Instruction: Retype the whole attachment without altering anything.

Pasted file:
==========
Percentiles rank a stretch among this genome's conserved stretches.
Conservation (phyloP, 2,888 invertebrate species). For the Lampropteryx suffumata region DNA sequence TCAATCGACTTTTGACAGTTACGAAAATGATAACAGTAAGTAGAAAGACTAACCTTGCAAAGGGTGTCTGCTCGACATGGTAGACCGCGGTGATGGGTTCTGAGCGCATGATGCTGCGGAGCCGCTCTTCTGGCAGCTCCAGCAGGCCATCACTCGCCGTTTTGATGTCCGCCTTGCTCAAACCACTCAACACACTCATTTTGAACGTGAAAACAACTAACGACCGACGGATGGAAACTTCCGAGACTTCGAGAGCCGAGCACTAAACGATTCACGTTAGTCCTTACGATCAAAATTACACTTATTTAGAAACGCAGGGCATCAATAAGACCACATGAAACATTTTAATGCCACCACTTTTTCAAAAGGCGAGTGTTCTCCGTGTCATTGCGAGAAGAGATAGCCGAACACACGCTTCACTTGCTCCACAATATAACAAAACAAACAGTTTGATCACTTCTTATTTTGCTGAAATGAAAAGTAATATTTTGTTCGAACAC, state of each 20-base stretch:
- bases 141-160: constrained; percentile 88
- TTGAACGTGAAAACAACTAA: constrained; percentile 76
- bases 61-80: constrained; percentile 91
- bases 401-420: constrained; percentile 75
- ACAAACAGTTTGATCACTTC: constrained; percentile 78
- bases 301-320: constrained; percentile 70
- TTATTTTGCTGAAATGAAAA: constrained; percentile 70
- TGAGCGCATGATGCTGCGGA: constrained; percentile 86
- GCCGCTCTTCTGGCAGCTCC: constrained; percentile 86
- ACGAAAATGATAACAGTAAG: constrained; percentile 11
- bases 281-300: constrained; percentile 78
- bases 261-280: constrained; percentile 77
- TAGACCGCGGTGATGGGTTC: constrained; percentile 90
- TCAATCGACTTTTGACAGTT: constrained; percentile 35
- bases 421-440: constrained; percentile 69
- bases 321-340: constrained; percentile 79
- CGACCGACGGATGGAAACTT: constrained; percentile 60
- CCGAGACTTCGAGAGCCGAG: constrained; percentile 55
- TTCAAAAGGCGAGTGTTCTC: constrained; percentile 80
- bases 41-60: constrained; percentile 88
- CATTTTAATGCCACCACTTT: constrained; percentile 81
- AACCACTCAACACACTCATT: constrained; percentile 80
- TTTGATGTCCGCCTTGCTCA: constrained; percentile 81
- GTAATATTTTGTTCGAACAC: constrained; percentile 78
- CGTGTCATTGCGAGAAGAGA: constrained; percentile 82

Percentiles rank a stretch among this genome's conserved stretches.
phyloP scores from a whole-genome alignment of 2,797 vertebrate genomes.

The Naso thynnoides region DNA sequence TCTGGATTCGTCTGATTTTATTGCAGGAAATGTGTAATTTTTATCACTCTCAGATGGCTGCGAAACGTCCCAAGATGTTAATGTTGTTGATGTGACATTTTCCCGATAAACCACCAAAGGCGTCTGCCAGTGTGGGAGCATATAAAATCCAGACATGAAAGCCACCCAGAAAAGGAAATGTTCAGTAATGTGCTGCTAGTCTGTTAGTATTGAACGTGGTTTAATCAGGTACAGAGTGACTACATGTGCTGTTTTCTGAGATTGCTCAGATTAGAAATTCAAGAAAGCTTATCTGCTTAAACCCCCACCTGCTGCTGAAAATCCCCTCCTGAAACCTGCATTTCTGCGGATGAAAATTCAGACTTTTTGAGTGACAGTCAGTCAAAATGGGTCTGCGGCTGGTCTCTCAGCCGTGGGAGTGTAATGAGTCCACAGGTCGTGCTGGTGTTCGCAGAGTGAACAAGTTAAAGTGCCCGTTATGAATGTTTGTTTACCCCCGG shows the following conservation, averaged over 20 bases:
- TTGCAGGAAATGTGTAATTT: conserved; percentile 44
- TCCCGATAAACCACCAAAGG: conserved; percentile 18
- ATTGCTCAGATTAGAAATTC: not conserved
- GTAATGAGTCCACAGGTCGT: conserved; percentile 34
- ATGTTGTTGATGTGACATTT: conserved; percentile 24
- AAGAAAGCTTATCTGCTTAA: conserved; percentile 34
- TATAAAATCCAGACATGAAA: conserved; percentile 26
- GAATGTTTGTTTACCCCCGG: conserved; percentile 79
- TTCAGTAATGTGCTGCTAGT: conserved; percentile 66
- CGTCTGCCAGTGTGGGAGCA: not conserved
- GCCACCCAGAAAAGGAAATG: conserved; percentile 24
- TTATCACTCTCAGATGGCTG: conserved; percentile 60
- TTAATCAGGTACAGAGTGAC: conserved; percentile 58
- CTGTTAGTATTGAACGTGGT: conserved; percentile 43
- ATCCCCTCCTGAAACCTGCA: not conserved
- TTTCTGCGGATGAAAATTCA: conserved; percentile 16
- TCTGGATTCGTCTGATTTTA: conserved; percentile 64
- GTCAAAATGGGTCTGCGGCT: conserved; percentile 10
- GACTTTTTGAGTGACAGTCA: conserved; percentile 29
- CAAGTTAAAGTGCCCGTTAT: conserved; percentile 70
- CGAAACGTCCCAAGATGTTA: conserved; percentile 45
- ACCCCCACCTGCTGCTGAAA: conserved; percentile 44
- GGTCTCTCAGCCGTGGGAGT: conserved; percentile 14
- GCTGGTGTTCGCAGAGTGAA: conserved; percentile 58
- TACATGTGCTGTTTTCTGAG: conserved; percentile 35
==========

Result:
Percentiles rank a stretch among this genome's conserved stretches.
Conservation (phyloP, 2,888 invertebrate species). For the Lampropteryx suffumata region DNA sequence TCAATCGACTTTTGACAGTTACGAAAATGATAACAGTAAGTAGAAAGACTAACCTTGCAAAGGGTGTCTGCTCGACATGGTAGACCGCGGTGATGGGTTCTGAGCGCATGATGCTGCGGAGCCGCTCTTCTGGCAGCTCCAGCAGGCCATCACTCGCCGTTTTGATGTCCGCCTTGCTCAAACCACTCAACACACTCATTTTGAACGTGAAAACAACTAACGACCGACGGATGGAAACTTCCGAGACTTCGAGAGCCGAGCACTAAACGATTCACGTTAGTCCTTACGATCAAAATTACACTTATTTAGAAACGCAGGGCATCAATAAGACCACATGAAACATTTTAATGCCACCACTTTTTCAAAAGGCGAGTGTTCTCCGTGTCATTGCGAGAAGAGATAGCCGAACACACGCTTCACTTGCTCCACAATATAACAAAACAAACAGTTTGATCACTTCTTATTTTGCTGAAATGAAAAGTAATATTTTGTTCGAACAC, state of each 20-base stretch:
- bases 141-160: constrained; percentile 88
- TTGAACGTGAAAACAACTAA: constrained; percentile 76
- bases 61-80: constrained; percentile 91
- bases 401-420: constrained; percentile 75
- ACAAACAGTTTGATCACTTC: constrained; percentile 78
- bases 301-320: constrained; percentile 70
- TTATTTTGCTGAAATGAAAA: constrained; percentile 70
- TGAGCGCATGATGCTGCGGA: constrained; percentile 86
- GCCGCTCTTCTGGCAGCTCC: constrained; percentile 86
- ACGAAAATGATAACAGTAAG: constrained; percentile 11
- bases 281-300: constrained; percentile 78
- bases 261-280: constrained; percentile 77
- TAGACCGCGGTGATGGGTTC: constrained; percentile 90
- TCAATCGACTTTTGACAGTT: constrained; percentile 35
- bases 421-440: constrained; percentile 69
- bases 321-340: constrained; percentile 79
- CGACCGACGGATGGAAACTT: constrained; percentile 60
- CCGAGACTTCGAGAGCCGAG: constrained; percentile 55
- TTCAAAAGGCGAGTGTTCTC: constrained; percentile 80
- bases 41-60: constrained; percentile 88
- CATTTTAATGCCACCACTTT: constrained; percentile 81
- AACCACTCAACACACTCATT: constrained; percentile 80
- TTTGATGTCCGCCTTGCTCA: constrained; percentile 81
- GTAATATTTTGTTCGAACAC: constrained; percentile 78
- CGTGTCATTGCGAGAAGAGA: constrained; percentile 82

Percentiles rank a stretch among this genome's conserved stretches.
phyloP scores from a whole-genome alignment of 2,797 vertebrate genomes.

The Naso thynnoides region DNA sequence TCTGGATTCGTCTGATTTTATTGCAGGAAATGTGTAATTTTTATCACTCTCAGATGGCTGCGAAACGTCCCAAGATGTTAATGTTGTTGATGTGACATTTTCCCGATAAACCACCAAAGGCGTCTGCCAGTGTGGGAGCATATAAAATCCAGACATGAAAGCCACCCAGAAAAGGAAATGTTCAGTAATGTGCTGCTAGTCTGTTAGTATTGAACGTGGTTTAATCAGGTACAGAGTGACTACATGTGCTGTTTTCTGAGATTGCTCAGATTAGAAATTCAAGAAAGCTTATCTGCTTAAACCCCCACCTGCTGCTGAAAATCCCCTCCTGAAACCTGCATTTCTGCGGATGAAAATTCAGACTTTTTGAGTGACAGTCAGTCAAAATGGGTCTGCGGCTGGTCTCTCAGCCGTGGGAGTGTAATGAGTCCACAGGTCGTGCTGGTGTTCGCAGAGTGAACAAGTTAAAGTGCCCGTTATGAATGTTTGTTTACCCCCGG shows the following conservation, averaged over 20 bases:
- TTGCAGGAAATGTGTAATTT: conserved; percentile 44
- TCCCGATAAACCACCAAAGG: conserved; percentile 18
- ATTGCTCAGATTAGAAATTC: not conserved
- GTAATGAGTCCACAGGTCGT: conserved; percentile 34
- ATGTTGTTGATGTGACATTT: conserved; percentile 24
- AAGAAAGCTTATCTGCTTAA: conserved; percentile 34
- TATAAAATCCAGACATGAAA: conserved; percentile 26
- GAATGTTTGTTTACCCCCGG: conserved; percentile 79
- TTCAGTAATGTGCTGCTAGT: conserved; percentile 66
- CGTCTGCCAGTGTGGGAGCA: not conserved
- GCCACCCAGAAAAGGAAATG: conserved; percentile 24
- TTATCACTCTCAGATGGCTG: conserved; percentile 60
- TTAATCAGGTACAGAGTGAC: conserved; percentile 58
- CTGTTAGTATTGAACGTGGT: conserved; percentile 43
- ATCCCCTCCTGAAACCTGCA: not conserved
- TTTCTGCGGATGAAAATTCA: conserved; percentile 16
- TCTGGATTCGTCTGATTTTA: conserved; percentile 64
- GTCAAAATGGGTCTGCGGCT: conserved; percentile 10
- GACTTTTTGAGTGACAGTCA: conserved; percentile 29
- CAAGTTAAAGTGCCCGTTAT: conserved; percentile 70
- CGAAACGTCCCAAGATGTTA: conserved; percentile 45
- ACCCCCACCTGCTGCTGAAA: conserved; percentile 44
- GGTCTCTCAGCCGTGGGAGT: conserved; percentile 14
- GCTGGTGTTCGCAGAGTGAA: conserved; percentile 58
- TACATGTGCTGTTTTCTGAG: conserved; percentile 35